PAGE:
People have not exactly flocked to the polls in Morocco’s general election that is seen as a key test of democratic reform. But neither do calls for a mass boycott seem to have been heeded.
By mid-afternoon, after Friday prayers, turnout was 22.4 percent according to official figures, higher than four years ago. Polls have now closed.
As in Tunisia, a moderate Islamist party is hoping to gain office and benefit from new powers relinquished by the king under a new constitution.
“Normally, the next government should have more freedom in its work to put its programme into practice despite powers which remain in the hands of the king, (such as) for example, defence and religious affairs,” said Abdelilah Benkirane, leader of Morocco’s Justice and Development Party, or PJD.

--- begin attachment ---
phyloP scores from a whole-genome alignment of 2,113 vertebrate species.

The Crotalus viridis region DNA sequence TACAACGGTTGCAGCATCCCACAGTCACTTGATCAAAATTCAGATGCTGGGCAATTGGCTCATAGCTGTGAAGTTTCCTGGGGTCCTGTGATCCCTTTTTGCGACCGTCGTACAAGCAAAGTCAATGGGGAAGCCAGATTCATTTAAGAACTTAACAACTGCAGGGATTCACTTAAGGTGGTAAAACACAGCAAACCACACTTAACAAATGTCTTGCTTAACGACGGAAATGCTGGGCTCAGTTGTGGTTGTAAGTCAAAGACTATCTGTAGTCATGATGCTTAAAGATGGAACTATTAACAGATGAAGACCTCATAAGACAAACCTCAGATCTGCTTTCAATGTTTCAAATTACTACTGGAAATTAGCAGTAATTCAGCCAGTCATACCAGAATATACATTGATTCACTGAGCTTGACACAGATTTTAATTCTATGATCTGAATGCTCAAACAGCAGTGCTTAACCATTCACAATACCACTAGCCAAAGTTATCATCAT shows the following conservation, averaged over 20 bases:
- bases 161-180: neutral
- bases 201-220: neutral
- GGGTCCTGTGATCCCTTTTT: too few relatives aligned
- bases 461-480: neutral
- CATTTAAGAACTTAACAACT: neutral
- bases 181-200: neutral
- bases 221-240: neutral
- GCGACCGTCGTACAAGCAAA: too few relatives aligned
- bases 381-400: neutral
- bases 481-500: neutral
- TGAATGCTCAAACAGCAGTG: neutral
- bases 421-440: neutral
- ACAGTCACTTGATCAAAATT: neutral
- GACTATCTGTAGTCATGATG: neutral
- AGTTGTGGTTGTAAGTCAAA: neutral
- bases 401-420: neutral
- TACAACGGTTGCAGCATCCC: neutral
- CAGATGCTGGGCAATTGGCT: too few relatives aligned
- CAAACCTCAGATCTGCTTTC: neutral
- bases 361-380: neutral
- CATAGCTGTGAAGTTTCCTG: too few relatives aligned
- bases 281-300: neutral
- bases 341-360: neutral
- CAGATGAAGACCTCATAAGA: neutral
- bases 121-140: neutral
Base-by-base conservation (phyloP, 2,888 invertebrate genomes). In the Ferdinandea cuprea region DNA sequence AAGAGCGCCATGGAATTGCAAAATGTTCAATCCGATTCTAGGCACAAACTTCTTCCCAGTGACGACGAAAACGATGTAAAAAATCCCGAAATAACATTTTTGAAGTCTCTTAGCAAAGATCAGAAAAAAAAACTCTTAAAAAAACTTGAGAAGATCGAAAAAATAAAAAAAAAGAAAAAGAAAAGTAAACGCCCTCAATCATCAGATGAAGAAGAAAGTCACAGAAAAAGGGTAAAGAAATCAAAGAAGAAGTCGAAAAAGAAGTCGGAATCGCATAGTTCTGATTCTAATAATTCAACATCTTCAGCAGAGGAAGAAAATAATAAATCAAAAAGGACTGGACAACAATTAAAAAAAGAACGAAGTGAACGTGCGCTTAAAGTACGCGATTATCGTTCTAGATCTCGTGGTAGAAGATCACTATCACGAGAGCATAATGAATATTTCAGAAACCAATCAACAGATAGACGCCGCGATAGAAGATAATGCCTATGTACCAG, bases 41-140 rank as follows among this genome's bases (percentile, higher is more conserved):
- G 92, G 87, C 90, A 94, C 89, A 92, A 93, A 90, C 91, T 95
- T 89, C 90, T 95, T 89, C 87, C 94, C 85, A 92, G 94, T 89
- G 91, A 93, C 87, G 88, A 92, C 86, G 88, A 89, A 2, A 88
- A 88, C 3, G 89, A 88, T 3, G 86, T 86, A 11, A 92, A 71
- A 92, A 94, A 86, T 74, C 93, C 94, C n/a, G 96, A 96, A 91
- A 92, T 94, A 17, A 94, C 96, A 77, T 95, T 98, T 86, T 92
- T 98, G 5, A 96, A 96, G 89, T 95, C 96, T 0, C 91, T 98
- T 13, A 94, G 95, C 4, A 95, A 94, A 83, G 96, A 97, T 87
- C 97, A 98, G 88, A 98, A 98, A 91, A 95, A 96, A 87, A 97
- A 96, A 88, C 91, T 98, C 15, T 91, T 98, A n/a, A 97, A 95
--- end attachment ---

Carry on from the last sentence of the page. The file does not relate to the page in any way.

But the outcome is uncertain. Opinion polls have been banned in the run-up to the vote, but a coalition of liberals with links to the palace is also expected to do well.
It includes parties already in government and is led by the finance minister, Salaheddine Mezouar:
“Modernity and openness are fundamental choices if we want our country and our society to be in tune with reality in the world today,” he said.
Coming in the wake of the Arab spring protest movements, the vote’s being seen as a test of Morocco’s democratic credentials that will reverberate around other countries too.
euronews correspondent in Rabat, Kawtar Wakil
“National and international observers have come in large numbers to monitor these parliamentary elections which will bring the first government under the new constitution.”
Parliament will get more power; the king will have to choose a prime minister from the leading party. But amid widespread poverty and high unemployment especially among the young, many Moroccans are sceptical real change is on the horizon.